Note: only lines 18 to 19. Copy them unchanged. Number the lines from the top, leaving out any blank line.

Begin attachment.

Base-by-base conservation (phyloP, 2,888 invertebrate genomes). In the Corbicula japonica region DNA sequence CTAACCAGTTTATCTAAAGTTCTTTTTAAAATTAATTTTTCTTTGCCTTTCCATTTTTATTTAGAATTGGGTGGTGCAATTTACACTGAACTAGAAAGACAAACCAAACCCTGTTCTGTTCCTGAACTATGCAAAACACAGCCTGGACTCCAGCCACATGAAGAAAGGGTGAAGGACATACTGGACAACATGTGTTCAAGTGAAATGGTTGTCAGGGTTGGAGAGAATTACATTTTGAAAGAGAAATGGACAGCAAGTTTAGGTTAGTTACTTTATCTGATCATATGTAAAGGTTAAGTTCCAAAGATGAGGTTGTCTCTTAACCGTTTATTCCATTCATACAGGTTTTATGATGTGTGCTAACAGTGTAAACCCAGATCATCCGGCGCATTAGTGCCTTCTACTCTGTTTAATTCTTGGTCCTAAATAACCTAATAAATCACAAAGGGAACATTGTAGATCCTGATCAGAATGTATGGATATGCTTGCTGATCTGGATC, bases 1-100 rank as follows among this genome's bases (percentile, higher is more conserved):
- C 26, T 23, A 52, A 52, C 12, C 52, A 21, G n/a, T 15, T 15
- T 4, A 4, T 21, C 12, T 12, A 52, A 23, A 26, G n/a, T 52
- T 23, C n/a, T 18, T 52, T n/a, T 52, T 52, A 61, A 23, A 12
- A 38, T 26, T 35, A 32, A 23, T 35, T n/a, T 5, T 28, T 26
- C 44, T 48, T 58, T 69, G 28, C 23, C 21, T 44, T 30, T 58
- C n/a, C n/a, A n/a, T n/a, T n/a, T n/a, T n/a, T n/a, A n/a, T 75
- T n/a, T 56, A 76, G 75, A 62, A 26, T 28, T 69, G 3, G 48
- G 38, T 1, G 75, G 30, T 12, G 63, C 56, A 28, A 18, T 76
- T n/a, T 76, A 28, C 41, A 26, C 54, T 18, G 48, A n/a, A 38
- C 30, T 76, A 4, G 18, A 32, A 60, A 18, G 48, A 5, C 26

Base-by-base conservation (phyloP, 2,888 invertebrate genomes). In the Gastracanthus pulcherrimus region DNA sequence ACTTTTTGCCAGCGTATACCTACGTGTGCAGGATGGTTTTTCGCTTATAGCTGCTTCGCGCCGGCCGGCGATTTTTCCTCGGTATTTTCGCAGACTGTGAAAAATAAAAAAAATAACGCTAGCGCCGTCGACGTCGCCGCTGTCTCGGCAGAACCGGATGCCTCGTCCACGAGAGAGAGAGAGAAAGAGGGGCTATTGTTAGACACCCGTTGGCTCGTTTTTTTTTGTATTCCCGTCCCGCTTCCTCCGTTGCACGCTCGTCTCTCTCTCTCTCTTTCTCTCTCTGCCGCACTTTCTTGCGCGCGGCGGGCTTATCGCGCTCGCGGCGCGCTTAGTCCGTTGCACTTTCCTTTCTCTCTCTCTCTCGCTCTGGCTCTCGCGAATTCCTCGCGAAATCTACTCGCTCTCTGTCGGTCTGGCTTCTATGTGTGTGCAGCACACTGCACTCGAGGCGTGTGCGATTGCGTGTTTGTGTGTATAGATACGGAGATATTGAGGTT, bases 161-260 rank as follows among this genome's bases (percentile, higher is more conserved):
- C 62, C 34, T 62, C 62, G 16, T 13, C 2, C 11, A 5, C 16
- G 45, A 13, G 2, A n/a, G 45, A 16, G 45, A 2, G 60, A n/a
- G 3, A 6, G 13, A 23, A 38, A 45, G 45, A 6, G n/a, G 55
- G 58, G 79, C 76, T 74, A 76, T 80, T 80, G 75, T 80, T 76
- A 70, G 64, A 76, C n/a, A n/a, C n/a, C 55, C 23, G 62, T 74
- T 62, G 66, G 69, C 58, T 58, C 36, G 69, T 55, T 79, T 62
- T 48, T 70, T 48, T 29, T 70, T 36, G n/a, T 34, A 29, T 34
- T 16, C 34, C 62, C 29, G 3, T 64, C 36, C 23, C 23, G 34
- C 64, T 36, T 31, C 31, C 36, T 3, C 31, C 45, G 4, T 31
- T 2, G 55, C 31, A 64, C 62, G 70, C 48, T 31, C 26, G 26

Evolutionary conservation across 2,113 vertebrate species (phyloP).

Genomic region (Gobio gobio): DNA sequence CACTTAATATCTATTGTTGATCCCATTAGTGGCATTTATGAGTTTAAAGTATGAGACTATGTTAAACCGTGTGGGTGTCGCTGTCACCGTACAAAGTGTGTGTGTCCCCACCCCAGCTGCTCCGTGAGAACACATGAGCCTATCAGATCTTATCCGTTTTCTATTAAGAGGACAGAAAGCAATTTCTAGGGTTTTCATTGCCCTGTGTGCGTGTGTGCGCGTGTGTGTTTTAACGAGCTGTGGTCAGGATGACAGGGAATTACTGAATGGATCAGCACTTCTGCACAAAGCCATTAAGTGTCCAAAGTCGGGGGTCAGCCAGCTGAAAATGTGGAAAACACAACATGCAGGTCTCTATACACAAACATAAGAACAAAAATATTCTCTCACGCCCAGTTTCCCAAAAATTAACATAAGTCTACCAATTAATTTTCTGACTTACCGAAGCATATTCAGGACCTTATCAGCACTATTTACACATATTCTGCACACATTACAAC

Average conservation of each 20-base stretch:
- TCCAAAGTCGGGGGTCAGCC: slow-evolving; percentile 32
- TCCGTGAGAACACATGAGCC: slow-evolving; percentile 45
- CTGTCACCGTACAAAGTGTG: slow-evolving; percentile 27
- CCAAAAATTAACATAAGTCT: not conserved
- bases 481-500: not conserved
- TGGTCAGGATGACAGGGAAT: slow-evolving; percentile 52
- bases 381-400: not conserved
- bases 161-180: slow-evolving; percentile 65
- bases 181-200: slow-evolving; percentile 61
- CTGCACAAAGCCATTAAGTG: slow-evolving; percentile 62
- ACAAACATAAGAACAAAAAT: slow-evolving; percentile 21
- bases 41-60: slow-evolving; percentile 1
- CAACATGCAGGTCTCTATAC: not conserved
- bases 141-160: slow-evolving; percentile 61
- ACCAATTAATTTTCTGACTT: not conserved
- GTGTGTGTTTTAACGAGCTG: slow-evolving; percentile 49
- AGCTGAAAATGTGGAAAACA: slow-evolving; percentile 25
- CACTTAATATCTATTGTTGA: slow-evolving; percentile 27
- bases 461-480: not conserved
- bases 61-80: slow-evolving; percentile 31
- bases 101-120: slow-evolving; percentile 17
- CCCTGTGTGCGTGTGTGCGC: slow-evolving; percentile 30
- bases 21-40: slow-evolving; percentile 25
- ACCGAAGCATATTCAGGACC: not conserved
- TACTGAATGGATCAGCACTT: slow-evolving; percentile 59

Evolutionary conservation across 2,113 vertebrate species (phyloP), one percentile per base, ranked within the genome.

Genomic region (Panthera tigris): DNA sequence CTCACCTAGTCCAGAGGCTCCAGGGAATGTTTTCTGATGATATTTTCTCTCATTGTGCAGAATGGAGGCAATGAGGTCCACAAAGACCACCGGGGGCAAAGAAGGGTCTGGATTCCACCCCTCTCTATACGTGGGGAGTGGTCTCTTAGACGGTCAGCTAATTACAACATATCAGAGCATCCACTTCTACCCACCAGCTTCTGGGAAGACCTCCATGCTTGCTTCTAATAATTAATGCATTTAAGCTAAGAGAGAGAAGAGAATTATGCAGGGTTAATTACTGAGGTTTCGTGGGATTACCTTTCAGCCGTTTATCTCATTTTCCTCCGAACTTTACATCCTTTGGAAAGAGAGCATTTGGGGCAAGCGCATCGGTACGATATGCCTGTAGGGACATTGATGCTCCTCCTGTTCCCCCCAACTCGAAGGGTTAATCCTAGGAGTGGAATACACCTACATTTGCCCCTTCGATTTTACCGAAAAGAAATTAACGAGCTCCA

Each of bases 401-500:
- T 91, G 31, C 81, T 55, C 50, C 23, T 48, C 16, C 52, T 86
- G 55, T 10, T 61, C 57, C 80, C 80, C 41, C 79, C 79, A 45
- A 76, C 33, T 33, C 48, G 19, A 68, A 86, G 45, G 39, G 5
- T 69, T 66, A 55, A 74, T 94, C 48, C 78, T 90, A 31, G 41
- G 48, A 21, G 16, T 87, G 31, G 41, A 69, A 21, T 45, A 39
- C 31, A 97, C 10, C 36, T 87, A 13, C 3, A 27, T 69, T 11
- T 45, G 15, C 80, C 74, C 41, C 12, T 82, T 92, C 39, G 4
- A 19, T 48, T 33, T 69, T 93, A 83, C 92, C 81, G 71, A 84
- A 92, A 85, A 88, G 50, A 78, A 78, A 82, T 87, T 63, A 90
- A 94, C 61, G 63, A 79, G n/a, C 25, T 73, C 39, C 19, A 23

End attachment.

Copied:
- T 62, G 66, G 69, C 58, T 58, C 36, G 69, T 55, T 79, T 62
- T 48, T 70, T 48, T 29, T 70, T 36, G n/a, T 34, A 29, T 34